Pupils from Rode Heath Primary School in Cheshire are laying the foundations for their future careers by attending a practical skills session hosted by the Institution of Civil Engineers (ICE) North West.
The youngsters, from the school’s Year 4 class, swapped books for bridge building at the event, which took place at the Catalyst Science Discovery Centre in Widnes.
ICE North West regularly hosts schools events to introduce Civil Engineering to pupils, and to demonstrate the skills required to pursue it as a career.
The session was held as part of Tomorrow's Engineers Week 2018, which seeks to link up schools with employers and professional bodies to inspire more young people to consider a career in engineering.
The session involved an introduction to different types of bridges, included a focus on safety throughout construction, and ended with the class constructing a 13-metre bridge they can cross.
Emma Antrobus, Regional Director at ICE North West, said: “This was my first ICE North West bridge building event, and it was absolutely brilliant. They are held regularly both as regional and national events and are certainly a valuable experience.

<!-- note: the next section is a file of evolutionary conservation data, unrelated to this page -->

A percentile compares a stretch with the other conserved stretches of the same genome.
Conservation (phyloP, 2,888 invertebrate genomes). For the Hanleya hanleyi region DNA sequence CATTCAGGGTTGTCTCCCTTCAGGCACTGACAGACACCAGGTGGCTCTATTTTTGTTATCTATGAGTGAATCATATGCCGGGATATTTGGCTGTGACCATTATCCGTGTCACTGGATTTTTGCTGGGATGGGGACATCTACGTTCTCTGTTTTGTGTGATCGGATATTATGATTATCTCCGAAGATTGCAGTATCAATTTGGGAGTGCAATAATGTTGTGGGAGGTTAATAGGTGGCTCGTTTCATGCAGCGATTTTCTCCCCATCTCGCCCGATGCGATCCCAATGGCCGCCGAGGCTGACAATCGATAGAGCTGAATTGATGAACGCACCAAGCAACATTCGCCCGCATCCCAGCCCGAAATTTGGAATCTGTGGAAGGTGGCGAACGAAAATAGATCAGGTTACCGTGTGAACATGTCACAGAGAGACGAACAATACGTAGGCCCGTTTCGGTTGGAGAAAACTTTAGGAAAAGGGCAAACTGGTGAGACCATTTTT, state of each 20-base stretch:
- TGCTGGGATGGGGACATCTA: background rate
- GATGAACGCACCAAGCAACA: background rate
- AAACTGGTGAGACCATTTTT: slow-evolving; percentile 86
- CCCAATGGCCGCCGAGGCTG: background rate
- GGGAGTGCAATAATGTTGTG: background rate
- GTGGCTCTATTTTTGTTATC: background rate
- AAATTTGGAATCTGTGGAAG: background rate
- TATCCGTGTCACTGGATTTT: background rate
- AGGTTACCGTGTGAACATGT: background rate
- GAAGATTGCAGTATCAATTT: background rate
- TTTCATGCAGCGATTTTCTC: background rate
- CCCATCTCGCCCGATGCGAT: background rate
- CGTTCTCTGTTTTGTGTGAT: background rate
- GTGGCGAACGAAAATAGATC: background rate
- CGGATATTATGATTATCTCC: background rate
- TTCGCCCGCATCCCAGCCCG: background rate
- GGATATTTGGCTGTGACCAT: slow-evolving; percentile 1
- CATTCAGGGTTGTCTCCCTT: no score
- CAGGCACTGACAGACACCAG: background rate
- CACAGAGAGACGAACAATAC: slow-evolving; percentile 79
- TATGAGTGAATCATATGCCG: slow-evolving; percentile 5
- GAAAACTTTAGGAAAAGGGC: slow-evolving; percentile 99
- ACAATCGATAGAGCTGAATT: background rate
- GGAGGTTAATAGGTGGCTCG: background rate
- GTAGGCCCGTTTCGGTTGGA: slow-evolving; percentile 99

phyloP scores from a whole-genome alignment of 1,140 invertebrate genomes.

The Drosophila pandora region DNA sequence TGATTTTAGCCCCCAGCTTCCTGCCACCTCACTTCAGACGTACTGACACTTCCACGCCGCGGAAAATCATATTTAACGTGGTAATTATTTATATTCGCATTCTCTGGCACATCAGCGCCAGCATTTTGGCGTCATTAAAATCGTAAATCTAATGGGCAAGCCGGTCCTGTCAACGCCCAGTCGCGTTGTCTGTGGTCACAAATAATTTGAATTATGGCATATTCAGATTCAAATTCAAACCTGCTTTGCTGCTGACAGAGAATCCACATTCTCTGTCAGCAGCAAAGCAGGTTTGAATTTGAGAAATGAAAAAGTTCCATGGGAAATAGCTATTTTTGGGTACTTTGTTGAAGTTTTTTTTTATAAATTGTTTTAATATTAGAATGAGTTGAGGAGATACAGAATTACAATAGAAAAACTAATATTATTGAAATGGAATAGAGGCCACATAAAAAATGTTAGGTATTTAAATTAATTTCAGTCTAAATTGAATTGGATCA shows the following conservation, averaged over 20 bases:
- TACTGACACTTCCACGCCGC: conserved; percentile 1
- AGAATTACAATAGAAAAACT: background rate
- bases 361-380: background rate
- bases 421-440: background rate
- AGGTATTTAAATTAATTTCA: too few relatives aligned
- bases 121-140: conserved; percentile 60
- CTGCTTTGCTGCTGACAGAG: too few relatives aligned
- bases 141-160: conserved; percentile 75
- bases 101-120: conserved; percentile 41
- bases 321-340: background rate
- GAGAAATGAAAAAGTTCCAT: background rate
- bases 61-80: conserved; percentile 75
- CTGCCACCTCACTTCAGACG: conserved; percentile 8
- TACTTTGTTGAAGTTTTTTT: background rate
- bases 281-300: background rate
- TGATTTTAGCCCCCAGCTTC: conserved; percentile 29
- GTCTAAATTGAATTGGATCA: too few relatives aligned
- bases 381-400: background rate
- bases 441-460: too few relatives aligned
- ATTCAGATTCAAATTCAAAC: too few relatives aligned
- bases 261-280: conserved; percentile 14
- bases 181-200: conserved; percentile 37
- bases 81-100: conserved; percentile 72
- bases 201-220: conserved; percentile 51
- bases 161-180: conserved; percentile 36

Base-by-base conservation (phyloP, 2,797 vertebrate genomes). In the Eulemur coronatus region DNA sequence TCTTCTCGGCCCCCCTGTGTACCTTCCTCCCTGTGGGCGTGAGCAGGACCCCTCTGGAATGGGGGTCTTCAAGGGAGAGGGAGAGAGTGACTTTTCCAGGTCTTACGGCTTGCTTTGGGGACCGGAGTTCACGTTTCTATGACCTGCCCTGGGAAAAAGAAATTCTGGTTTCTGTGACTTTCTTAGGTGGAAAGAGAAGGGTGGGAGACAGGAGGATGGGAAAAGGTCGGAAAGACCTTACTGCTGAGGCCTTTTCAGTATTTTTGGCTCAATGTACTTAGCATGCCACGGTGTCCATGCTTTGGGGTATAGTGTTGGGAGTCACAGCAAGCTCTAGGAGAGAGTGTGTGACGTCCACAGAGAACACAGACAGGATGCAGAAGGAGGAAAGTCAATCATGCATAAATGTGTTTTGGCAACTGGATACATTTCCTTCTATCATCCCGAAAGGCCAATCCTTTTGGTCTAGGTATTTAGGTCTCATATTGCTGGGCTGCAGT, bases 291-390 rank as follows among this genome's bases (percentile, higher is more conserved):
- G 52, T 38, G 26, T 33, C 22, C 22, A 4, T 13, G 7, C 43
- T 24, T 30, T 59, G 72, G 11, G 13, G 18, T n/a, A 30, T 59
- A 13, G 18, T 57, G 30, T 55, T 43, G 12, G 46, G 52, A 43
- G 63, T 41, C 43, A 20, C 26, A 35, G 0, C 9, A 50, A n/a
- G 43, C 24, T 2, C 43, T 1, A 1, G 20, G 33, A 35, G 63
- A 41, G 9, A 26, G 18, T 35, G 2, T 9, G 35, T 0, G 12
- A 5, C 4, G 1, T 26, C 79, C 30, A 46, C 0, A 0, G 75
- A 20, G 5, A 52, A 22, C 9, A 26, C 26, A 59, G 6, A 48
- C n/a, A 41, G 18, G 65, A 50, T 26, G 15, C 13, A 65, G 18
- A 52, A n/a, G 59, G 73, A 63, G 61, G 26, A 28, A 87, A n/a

“The pupils at Rode Heath were so engaged in the activity, and worked well together as a team. The school focusses on Science Technology Engineering and Maths (STEM) subjects, and works across the curriculum to develop a passion for the skills needed. Even at such a young age, these budding engineers are setting a great path for the future.
“I am in no doubt that some of the young people who participated will be joining the Institution of Civil Engineers themselves one day.”
Julie Wiskow, teacher and STEM ambassador at Rode Heath Primary School, said: “On behalf of Year 4, I’d like to say a huge thank you to ICE NW and the Catalyst Science Discovery Centre for hosting us to celebrate Tomorrow's Engineers Week 2018. This is just one of a series of activities that we undertake each year as part of our whole school ‘Think like an Engineer’ project“
“STEM subjects are incredibly important, and it is vital that pupils are introduced to the amazing feats of engineering that are all around us, and what they may be able to achieve when they grow up.”